Apple's event today was officially called "Let's meet at our place," but I'm willing to bet that a couple of years from now it will be remembered as "the iPhone X event." In no particular order, I've got ten observations from this event.
1) Steve Jobs continues to dominate the way Apple presents itself. The new theater at Apple Park is, of course, named after him—but it goes much deeper than that. You can tell that many in the company do ask themselves "What would Steve do?," but I'm not sure they're getting the answers right.
2) I'm going to assume that "Super Retina Display" is Apple's new way of describing an OLED display, but there's no confirmation of this. We'll know if the next MacBook Pro offers a Super Retina Display to compete with the OLED displays that Dell, Hewlett-Packard, and Lenovo already offer.
3) Apple has lately been emphasizing how hard it is to is to achieve what many users see as incremental gains, and they did this again at the event, mentioning that sometimes you have to step back and appreciate how amazing some of these technologies are. I am sympathetic to engineers who go to the ends of the earth to get a millimeter thinner or an ounce lighter. However, I'm not sure many are listening.
4) This iPhone introduction marks a new strategy from Apple—they introduced two separate model lines (the iPhone 8/8 Plus and the iPhone X) that were both an upgrade from the previous "latest and greatest" iPhone 7. Whether this is just a temporary state of affairs until they can get the price and complexity of the iPhone X configuration down or whether this is the new normal remains to be seen.
5) Few phrases during this event illustrated the rate of change in technology as well as Jeff Williams' "40 million songs on your wrist" quote, which emphasizes the ability of the LTE-enabled Apple Watch 3 to stream Apple Music. This phrase, of course, recalls the "1000 Songs in Your Pocket" tagline from the release of the original iPod back in October 2001.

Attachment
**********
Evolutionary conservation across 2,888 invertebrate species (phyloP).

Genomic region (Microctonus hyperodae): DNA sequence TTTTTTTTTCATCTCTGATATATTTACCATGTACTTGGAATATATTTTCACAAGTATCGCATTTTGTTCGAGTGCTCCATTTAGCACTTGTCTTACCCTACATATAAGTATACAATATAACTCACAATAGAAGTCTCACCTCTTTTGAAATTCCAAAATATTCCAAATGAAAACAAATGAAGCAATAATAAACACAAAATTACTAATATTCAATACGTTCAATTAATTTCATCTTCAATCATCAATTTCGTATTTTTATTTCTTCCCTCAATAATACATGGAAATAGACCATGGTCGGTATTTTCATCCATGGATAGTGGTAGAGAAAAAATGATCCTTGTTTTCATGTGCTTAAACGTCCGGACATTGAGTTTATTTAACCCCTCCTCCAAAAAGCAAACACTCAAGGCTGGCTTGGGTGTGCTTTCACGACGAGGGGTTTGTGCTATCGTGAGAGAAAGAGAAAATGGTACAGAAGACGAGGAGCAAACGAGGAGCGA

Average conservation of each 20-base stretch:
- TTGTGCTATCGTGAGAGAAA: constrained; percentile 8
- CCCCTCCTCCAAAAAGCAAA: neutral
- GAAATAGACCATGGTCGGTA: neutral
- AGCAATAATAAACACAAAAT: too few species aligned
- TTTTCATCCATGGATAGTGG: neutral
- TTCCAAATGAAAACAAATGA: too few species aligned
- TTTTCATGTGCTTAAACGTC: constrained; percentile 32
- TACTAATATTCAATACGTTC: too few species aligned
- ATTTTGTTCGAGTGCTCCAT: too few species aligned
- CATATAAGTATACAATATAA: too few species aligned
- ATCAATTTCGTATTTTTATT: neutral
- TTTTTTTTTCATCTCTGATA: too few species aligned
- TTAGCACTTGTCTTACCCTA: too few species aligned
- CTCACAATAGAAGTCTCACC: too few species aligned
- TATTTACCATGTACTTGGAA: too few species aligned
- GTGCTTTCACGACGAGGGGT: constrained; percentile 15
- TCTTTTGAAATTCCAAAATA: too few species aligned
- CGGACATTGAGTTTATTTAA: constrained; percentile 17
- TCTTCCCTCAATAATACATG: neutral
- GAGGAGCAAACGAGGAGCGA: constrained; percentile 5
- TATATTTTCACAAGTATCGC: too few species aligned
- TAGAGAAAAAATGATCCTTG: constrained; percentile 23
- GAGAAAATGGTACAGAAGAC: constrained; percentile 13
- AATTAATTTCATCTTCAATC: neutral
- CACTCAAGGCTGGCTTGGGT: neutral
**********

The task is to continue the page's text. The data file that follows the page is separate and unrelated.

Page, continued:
6) Apple events are always strange, in that the technology press wildly cheers the CEO as he walks on the stage. This behavior makes me a little uncomfortable—I can understand polite clapping, but I'm not sure about the applause. Perhaps this can serve to make us mindful of how many of these individuals who are covering Apple owe a significant portion of their success to the company from Cupertino.
7) Great photos taken by skilled photographers with brand-new smartphone cameras mean just about nothing—from any manufacturer. I wish smartphone vendors would stop making a promise that "normal" people are going to be able to shoot pictures like this if they just buy that one special smartphone.
8) macOS High Sierra was not mentioned at all during the event, but Apple did commit to a release date today—10.13 (with its brand new file system) will drop on September 25th.
9) It's quite surprising to me that Apple's wireless charger is not ready—usually, they try to be first to market with relevant accessories for their products. Perhaps they're trying to emphasize that they're truly participating in the Qi open wireless standard. Apple's AirPower charger (I'm not sure about that name) will be available sometime in 2018.
10) I believe Steve Jobs would have objected to a few things in this event—one obvious thing was the piano tinkling in the background during his voice-over at the beginning.
You can decide for yourself—Apple has posted the full keynote here.
John Mulhern III, Posted 9/13/2017